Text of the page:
Here come the Blues!

Here come the Blues!By CASEY WILSON

News Review Correspondent

Six combat F/A-18 Hornets, six pilots, six enlisted plane captains and one narrator will line up front-and-center on the tarmac of Armitage Field, Naval Air Warfare Station, China Lake, for the opening of a long-awaited return of the Blue Angels, formally known as the United States Navy Flight Demonstration Squadron.

On March 18 the aviators will “kick the tires and light the fires” for the second of 63 flight demonstrations scheduled for their 2017 season. For more than an hour the “Blues” will thrill the audience with precision flight routines beginning with their signature pass of four aircraft in a diamond formation with less than two feet separation between wingtip and canopy.

During the rest of the year they will visit 34 venues from San Diego to Brunswick, Maine; from Seattle, Wash., to Pensacola, Fla.

It takes more than those 19 spit-and-polish performers to make the precision ground and air choreography happen. According to Cmdr. Ryan Bernacchi, the Blues’ commanding officer and flight leader, it takes 130 women and men working full-time in the background handling everything from aircraft maintenance to logistics, with event coordination and administration filling in the mix.

When the Blue Angels got together for their first flights back in 1946, they took to the skies in three propeller-driven F6F Bearcats. In 1949 they increased the team roster to six aviators and climbed into their first jets, the F9F Panther. When the team performed last at China Lake in 1981, the Blues numbered eight aviators and used the A4 Skyraider. Altogether, eight aircraft models have been painted with the distinctive blue and gold — the U.S. Navy’s official colors.

Other than the smoke generators and the paint job the Navy makes no modifications to the aircraft. All of the Blue Angels’ jets are carrier-capable and can be made combat ready in about 72 hours.

Any Navy or Marine Corps aviator with carrier qualifications and a minimum of 1,250 flight hours may submit an application to join the team. After the applications are reviewed, finalists are selected mid-season and subjected to interviews at the Blue Angels’ home base in Pensacola, where new demonstration pilots and support officers are selected to serve for two to three years. From the office staff to the line mechanics, the team selects applicants for enlisted positions in much the same manner.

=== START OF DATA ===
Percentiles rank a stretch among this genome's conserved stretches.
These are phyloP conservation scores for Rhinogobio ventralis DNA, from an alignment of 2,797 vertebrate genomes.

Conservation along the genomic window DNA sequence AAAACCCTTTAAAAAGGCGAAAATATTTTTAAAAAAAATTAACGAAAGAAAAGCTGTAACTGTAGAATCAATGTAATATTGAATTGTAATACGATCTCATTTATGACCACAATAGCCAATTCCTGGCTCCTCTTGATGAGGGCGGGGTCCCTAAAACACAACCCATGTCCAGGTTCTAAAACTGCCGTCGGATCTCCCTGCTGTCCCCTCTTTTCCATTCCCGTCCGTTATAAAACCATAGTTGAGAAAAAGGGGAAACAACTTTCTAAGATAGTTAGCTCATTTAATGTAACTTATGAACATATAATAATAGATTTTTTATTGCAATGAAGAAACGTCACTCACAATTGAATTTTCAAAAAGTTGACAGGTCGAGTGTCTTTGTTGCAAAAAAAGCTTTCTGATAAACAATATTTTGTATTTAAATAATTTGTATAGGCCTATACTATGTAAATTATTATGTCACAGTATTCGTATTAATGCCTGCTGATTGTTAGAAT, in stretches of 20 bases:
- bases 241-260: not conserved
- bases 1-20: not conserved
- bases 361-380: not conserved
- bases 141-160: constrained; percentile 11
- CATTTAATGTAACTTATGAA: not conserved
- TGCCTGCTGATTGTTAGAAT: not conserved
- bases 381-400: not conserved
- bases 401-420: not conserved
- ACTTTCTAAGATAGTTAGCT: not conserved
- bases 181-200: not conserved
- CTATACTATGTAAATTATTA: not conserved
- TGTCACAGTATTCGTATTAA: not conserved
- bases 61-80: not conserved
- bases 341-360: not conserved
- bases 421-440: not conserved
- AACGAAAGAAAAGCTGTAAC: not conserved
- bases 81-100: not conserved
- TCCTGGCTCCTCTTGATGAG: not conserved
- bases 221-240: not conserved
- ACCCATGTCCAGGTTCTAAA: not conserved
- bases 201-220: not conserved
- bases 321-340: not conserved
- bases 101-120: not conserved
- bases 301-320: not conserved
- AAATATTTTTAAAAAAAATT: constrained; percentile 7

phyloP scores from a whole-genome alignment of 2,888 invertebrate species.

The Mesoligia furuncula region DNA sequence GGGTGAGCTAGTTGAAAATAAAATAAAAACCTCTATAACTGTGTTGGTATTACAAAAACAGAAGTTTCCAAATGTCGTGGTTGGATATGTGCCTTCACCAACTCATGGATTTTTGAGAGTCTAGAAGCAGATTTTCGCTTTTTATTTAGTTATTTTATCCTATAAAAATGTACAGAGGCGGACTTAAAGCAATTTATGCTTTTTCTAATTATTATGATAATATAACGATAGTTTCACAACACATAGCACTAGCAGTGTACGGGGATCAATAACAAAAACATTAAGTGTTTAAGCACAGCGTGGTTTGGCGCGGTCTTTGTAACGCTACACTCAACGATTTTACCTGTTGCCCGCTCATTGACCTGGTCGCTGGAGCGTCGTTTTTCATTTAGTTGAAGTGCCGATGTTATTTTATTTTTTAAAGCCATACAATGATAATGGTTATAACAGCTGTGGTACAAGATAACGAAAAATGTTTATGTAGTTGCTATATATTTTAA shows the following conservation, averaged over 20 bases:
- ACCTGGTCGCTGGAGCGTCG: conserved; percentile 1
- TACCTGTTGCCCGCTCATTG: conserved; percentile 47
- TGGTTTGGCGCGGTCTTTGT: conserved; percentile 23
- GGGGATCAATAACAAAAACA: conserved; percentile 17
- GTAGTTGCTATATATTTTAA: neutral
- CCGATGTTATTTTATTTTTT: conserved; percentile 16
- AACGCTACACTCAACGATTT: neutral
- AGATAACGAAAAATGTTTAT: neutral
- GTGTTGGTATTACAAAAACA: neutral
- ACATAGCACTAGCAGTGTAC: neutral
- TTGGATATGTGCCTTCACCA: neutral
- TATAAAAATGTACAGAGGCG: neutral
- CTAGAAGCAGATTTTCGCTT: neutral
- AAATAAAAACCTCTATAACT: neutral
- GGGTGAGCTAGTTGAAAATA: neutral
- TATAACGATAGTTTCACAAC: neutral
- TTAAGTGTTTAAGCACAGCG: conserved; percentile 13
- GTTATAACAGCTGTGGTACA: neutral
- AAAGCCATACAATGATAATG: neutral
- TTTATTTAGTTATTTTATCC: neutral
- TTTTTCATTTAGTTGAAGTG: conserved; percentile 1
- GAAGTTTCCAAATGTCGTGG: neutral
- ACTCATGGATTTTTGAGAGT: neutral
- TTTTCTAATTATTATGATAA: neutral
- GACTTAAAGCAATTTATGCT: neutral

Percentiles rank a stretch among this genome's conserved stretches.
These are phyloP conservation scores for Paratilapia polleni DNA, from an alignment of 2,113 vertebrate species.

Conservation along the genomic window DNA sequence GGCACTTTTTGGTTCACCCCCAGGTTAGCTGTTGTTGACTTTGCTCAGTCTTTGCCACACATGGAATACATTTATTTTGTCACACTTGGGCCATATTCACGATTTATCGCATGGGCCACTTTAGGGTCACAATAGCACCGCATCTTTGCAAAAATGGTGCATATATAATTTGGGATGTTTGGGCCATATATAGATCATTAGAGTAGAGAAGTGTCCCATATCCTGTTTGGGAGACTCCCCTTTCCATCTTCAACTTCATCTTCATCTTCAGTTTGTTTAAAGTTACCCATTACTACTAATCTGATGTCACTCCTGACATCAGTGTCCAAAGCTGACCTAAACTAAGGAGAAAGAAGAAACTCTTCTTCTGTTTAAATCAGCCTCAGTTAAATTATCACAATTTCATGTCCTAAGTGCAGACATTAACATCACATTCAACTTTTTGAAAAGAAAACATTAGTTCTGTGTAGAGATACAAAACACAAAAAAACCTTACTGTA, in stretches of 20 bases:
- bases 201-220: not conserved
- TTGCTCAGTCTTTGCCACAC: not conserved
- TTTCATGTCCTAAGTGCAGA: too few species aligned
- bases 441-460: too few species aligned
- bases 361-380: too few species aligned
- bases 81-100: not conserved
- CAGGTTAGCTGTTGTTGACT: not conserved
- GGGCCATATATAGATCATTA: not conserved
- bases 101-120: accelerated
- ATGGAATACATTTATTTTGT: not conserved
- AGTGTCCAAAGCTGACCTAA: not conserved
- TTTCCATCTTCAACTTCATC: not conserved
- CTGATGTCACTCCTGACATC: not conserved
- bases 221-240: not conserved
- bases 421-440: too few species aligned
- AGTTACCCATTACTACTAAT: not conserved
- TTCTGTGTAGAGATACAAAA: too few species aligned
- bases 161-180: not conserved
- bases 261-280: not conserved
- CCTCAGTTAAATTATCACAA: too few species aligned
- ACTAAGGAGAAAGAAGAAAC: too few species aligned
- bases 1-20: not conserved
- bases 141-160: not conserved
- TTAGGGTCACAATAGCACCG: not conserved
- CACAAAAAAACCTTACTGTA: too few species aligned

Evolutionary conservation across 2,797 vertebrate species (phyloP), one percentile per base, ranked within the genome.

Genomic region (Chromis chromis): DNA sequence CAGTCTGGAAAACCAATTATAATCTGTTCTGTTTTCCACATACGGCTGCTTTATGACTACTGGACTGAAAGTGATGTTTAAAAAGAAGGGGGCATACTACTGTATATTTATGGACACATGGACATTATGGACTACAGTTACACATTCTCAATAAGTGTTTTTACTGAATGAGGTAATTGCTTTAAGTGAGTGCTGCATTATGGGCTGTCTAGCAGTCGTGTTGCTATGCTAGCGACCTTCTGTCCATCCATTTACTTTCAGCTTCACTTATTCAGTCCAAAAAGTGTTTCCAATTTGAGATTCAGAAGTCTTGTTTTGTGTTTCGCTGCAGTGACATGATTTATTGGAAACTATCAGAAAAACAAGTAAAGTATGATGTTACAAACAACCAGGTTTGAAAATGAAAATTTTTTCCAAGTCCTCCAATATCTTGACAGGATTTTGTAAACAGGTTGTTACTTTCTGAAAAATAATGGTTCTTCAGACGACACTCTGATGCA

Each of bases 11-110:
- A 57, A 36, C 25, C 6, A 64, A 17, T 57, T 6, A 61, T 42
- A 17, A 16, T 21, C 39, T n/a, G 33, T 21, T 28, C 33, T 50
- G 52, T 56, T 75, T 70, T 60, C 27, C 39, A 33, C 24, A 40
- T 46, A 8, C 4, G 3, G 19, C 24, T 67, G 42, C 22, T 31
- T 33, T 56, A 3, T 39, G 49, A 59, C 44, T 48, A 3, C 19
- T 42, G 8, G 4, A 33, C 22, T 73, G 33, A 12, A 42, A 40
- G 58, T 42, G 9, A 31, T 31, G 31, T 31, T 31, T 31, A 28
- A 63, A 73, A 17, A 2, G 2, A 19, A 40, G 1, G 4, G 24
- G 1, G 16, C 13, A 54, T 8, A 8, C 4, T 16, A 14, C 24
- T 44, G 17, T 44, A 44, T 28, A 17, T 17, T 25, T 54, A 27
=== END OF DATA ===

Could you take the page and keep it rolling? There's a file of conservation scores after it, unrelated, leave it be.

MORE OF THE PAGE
Cdr. Denny Wisely, the boss of the 1979-1981 Blue Angels, was no stranger to the Indian Wells Valley when the team arrived for that performance. Wisely had been stationed at Pt. Mugu from 1973 to 1977 as an F-14 test pilot in VX-4. He flew many hours over the China Lake ranges before deploying on USS Midway. That was when he submitted the application to the Blue Angels. After his acceptance, he was appointed to the position of commanding officer and team leader, flying in the No. 1 slot.

Blue Angels are not just stunt pilots. One of the 14 Blues to achieve flag status, Rear Adm. Denny Wisely retired from the Navy in 1994. His combat decorations include the Silver Star, two Distinguished Flying Crosses, a Purple Heart, 29 Air Medals, six Navy Commendation Medals with Combat V, a Combat Action Ribbon, and the Vietnamese Cross of Gallantry.

He was commanding officer of the USS John F. Kennedy aircraft carrier on January 4, 1989, when two F-14s from his ship engaged and destroyed two Libyan MiG-23 Floggers as the Russian-built aircraft approached the Tomcats in a hostile manner.

He now lives in Scottsdale, Ariz., with his wife Nadine.

Pictured: The Blue Angels, pictured during their 1981 visit to China Lake. -- Courtesy photo

Story First Published: 2017-03-10